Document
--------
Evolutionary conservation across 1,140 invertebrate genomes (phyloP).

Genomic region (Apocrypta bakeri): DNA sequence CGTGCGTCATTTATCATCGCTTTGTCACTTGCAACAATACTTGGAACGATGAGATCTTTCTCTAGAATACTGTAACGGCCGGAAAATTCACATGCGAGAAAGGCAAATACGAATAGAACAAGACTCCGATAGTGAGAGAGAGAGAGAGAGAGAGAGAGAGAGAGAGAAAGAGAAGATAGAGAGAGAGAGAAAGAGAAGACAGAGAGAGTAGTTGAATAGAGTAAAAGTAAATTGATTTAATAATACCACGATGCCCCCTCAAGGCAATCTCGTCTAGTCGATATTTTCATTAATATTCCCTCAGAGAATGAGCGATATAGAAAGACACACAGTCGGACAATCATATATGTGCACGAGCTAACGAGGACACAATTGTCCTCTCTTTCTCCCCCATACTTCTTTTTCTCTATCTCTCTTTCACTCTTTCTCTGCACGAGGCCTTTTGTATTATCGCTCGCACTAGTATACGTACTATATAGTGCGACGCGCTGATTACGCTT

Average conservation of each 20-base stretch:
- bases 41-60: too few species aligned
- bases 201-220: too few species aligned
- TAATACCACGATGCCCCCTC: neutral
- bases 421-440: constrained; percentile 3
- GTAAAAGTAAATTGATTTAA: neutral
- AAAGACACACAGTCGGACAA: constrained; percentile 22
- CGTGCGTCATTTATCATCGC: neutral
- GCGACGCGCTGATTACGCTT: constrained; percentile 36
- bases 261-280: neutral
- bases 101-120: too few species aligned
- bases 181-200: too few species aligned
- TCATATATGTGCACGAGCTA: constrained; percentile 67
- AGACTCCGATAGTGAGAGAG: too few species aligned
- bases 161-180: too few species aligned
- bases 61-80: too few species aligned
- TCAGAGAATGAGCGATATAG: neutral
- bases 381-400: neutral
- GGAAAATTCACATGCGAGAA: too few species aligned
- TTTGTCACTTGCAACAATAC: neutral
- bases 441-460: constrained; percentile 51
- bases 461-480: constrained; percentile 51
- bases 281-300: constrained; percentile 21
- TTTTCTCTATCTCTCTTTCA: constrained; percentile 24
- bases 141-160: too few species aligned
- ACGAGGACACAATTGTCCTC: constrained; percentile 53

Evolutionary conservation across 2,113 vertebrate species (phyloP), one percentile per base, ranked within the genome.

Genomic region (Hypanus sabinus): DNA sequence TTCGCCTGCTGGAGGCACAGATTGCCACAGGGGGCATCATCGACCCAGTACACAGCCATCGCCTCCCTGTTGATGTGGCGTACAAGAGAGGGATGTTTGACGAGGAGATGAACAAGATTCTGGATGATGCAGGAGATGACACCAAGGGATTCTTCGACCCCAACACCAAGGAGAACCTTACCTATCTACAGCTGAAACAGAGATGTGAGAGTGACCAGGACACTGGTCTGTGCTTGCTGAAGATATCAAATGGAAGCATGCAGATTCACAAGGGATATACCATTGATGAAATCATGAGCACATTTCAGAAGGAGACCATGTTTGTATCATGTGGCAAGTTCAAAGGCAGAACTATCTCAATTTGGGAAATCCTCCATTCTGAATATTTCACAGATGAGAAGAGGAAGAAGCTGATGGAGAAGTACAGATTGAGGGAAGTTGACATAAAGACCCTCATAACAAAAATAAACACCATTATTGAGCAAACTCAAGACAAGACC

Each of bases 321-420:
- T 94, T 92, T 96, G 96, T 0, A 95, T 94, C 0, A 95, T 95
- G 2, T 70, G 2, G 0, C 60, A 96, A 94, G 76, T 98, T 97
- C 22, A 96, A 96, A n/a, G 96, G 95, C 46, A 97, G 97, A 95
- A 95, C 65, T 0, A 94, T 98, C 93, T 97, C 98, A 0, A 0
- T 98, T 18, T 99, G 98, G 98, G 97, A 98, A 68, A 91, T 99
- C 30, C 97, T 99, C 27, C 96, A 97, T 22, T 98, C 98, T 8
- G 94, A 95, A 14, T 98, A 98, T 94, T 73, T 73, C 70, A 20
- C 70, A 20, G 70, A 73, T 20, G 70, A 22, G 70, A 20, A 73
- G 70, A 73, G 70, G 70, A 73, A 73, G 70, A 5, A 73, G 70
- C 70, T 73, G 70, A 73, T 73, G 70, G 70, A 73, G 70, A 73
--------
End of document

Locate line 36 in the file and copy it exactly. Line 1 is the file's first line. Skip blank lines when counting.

- T 98, T 18, T 99, G 98, G 98, G 97, A 98, A 68, A 91, T 99